? Competently applies the JBI hierarchy of evidence for all items of evidence.

(17-20 marks)
? Applies the JBI hierarchy of evidence & for all items of evidence.

(14-16 marks)
? Applies the JBI hierarchy of evidence for most items of evidence.

(12-13 marks)
? Applies the JBI hierarchy of evidence for some items of evidence.

(10-11 marks)
? Poor or missing attempt at applying the JBI hierarchy of evidence for items of evidence.

(<10 marks)

SUMMARISES THE EVIDENCE (15% of total mark)

? Concise & accurate synthesis of the evidence, presented as a Clinical Bottom Line, citing the evidence & JBI assessment outcome.

? Excellent use of tables to summarise and present the supporting evidence found (10-12 marks)
? Very good synthesis of the evidence, presented as a Clinical Bottom Line, citing the evidence & its JBI assessment outcome.

? Clear use of tables to summarise and present the supporting evidence found (10- 11 marks)
? Good synthesis of the evidence, presented as a Clinical Bottom Line, citing most of the evidence & its JBI assessment outcome.

? Good use of tables to summarise and present the supporting evidence found (8-9 marks)
? Fair synthesis of the evidence, presented as a Clinical Bottom Line, citing some of the evidence & its JBI assessment outcome.

? Fair use of tables to summarise and present the supporting evidence found but missed opportunities to present the evidence clearly. (7 marks)
? Poor attempt at synthesis of the evidence into a Clinical Bottom Line. Failure to cite sufficient evidence to support the conclusion drawn. Little to no JBI assessment outcomes included. ? Poor or no use of tables to present the evidence.

(<7 marks)

STANDARD OF BEST PRACTICE (10% of total mark)

? Provides a detailed and comprehensive set of best practice recommendations, including grades of recommendation, for each item.

? Presents an excellent set of best practice standards based on the Clinical Bottom Line. (9-10 marks)
? Provides a very good set of best practice recommendations, including grades of recommendation, for each item.

? Presents a very good set of best practice standards based on the Clinical Bottom Line. (7- 8 marks)
? Provides a good set of best practice recommendations, including grades of recommendation, but some statements could be worded better to offer clinicians clear directions. ? Presents a good set of best practice standards based on the Clinical Bottom Line. (6-7 marks)
? Provides a fair set of best practice recommendations, including grades of recommendation, but the expression of the statements is a little clumsy and require rewording to make clear what is expected of clinicians. ? Presents a fair set of best practice standards based on the Clinical Bottom Line.

(5-6 marks)
? Poor or missing attempt at providing a set of best practice recommendations. Statements are not structured as recommended statements of best practice and give little to no direction to clinicians as to what is expected as best practice. ? Poor or missing attempt at providing best practice standards based on the Clinical Bottom Line. (<5 marks)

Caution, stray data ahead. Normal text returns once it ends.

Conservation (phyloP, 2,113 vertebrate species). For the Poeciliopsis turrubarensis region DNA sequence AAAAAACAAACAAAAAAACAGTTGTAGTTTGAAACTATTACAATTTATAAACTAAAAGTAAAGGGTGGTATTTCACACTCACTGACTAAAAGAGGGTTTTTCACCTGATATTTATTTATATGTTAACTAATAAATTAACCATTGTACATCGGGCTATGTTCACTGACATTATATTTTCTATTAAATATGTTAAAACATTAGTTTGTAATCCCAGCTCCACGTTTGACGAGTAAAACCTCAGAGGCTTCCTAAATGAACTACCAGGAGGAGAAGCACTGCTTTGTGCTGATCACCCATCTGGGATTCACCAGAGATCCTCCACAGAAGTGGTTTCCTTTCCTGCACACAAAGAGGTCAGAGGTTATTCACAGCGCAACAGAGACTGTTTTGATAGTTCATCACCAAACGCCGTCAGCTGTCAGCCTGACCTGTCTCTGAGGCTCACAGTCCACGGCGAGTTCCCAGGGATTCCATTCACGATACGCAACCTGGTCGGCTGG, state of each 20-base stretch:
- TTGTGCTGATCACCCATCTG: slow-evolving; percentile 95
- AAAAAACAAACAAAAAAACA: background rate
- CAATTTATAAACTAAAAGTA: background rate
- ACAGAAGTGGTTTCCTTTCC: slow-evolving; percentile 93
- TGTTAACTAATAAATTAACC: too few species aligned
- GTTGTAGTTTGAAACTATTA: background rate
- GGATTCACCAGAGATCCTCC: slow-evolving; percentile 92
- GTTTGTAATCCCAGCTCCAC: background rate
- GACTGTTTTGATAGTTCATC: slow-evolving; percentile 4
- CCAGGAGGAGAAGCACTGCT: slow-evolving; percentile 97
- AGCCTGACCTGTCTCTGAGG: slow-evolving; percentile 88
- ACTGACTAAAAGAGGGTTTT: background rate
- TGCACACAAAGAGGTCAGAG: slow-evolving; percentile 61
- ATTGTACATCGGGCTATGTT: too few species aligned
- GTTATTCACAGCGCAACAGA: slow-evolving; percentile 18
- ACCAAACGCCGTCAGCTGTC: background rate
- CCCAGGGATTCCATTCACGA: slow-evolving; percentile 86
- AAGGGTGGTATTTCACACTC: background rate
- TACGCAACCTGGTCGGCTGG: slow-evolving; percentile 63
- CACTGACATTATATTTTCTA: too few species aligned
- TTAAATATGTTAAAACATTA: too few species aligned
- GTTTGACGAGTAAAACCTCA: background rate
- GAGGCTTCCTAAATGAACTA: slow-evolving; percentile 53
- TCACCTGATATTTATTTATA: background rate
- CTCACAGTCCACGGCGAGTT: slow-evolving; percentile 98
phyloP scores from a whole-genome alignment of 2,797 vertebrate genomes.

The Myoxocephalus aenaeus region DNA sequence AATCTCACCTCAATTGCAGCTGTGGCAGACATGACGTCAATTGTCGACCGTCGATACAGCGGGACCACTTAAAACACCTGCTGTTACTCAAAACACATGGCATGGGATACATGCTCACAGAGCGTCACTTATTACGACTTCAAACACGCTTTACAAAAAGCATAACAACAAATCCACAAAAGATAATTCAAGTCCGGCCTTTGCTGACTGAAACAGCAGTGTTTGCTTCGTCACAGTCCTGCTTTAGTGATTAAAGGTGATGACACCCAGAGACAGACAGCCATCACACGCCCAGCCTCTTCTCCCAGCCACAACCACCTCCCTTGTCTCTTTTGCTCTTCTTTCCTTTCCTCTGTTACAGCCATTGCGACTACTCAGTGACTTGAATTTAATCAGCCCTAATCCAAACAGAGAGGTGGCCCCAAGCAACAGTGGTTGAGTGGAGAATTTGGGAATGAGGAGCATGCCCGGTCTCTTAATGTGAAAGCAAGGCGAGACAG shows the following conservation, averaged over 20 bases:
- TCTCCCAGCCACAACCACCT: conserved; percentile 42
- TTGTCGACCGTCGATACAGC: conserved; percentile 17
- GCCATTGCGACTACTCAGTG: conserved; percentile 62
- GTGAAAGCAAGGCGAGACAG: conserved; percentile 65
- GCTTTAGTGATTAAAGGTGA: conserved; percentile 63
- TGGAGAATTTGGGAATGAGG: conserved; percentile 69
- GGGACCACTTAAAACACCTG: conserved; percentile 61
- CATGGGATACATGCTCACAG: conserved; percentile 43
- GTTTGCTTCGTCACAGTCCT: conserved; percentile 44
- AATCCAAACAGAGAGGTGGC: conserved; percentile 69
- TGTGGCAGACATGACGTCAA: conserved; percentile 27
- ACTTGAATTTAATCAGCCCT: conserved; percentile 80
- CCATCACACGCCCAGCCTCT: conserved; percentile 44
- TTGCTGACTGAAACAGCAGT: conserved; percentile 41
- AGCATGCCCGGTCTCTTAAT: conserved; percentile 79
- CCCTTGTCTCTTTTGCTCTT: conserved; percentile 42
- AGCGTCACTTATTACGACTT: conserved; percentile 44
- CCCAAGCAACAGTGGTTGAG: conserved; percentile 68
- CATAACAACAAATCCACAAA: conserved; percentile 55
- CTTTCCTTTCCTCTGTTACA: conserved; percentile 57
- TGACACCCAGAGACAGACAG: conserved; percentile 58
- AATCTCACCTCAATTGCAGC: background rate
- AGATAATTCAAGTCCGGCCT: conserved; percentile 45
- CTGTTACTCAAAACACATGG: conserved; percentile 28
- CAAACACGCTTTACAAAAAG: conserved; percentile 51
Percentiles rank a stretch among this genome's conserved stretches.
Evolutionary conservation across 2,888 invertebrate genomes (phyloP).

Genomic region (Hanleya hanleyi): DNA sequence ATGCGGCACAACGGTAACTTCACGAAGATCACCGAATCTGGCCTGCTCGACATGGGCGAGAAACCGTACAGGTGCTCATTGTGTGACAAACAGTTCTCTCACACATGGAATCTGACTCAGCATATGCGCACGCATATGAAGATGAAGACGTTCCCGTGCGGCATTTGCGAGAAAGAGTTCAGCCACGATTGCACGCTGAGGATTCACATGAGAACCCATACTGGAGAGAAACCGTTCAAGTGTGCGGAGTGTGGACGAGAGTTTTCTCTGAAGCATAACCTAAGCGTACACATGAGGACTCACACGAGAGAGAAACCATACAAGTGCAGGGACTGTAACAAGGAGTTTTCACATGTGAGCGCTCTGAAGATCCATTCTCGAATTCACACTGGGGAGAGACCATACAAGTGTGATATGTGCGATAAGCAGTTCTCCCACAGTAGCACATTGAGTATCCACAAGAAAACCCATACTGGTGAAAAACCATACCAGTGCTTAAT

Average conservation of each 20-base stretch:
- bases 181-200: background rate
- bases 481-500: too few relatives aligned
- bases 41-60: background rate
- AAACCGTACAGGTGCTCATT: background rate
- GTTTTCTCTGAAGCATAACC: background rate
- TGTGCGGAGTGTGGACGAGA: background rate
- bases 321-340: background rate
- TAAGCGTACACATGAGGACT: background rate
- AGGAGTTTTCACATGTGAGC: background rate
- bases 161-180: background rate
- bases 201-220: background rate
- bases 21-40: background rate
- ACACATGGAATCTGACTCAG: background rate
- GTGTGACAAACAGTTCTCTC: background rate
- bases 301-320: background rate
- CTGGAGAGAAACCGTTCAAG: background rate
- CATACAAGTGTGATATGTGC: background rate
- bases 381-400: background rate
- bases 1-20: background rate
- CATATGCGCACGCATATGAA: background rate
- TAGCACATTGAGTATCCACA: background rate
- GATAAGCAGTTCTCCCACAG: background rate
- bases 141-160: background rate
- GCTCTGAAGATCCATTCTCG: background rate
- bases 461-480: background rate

REFERENCE LIST (0 marks – hurdle requirement)
All items of evidence used in the report are referenced in accordance with the APA system of referencing.
APPENDICES (10% of total mark)
? Provides a detailed and comprehensive set of appendices relevant to this report, including all items listed in the Assignment instructions. Application of the JBI audit plan template is correctly applied, succinct and accurate. (9-10 marks)
? Provides a comprehensive set of appendices relevant to this report, including all items listed in the Assignment instructions. Application of the JBI audit plan template is correctly applied and accurate. (7- 8 marks)
? Provides most of the appendices relevant to this report, as listed in the Assignment instructions. Application of the JBI audit plan template is correctly applied and to the most part accurate.

(6-7 marks)
? Provides some of the appendices relevant to this report, as listed in the Assignment instructions. Application of the JBI audit plan template is correctly applied but improvements could be made to increase the clarity of expectations. (5-6 marks)
? Provides few of the appendices relevant to this report, as listed in the Assignment instructions. Limited or no application of the JBI audit plan template, missing or inaccurate information.

AFTER YOU WRITE YOUR REFERENCE LIST USE THE DOWN BELOW GIVEN EXAMPLE TO FINALLY PRESENT THE APPENDICES.NOTE U NEED TO OUTLINE EVERYTHING AS IN ALL THESE APPENDICES PRESENT IN TABLE FORMAT .USE THE GIVEN HAND HYGIENE TOPIC AS IN ASSESSMENT ONE .THE GIVEN LAYOUT EXAMPLE IS FOR PAIN ASSESSMENT BUT YOUR TOPIC IS UNDER HAND HYGIENE(ASSESSMENT 1 GIVEN ABOVE).
APPENDICES Appendix A:
Joanna Briggs Institute Levels of Evidence – Effectiveness

Level 1 – Experimental Designs
Level 1.a – Systematic review of Randomized Controlled Trials (RCTs)
Level 1.b – Systematic review of RCTs and other study designs
Level 1c. – RCT
Level 1.d – Pseudo-RCTs

Level 2 – Quasi- experimental Designs
Level 2.a – Systematic reviews of quasi-experimental studies
Level 2.b – Systematic reviews of quasi-experimental and other lower study designs
Level 2.c – Quasi-experimental prospectively controlled study
Level 2.d – Pre-test – post-test or historic/retrospective control group study

Level 3 – Observational –
Analytic Designs
Level 3.a – Systematic review of comparable cohort studies
Level 3.b – Systematic review of comparable cohort and other lower study designs
Level 3.c – Cohort study with control group
Level 3.d – Case-controlled study
Level 3.e – Observational study without control group

Level 4 – Observational – Descriptive Studies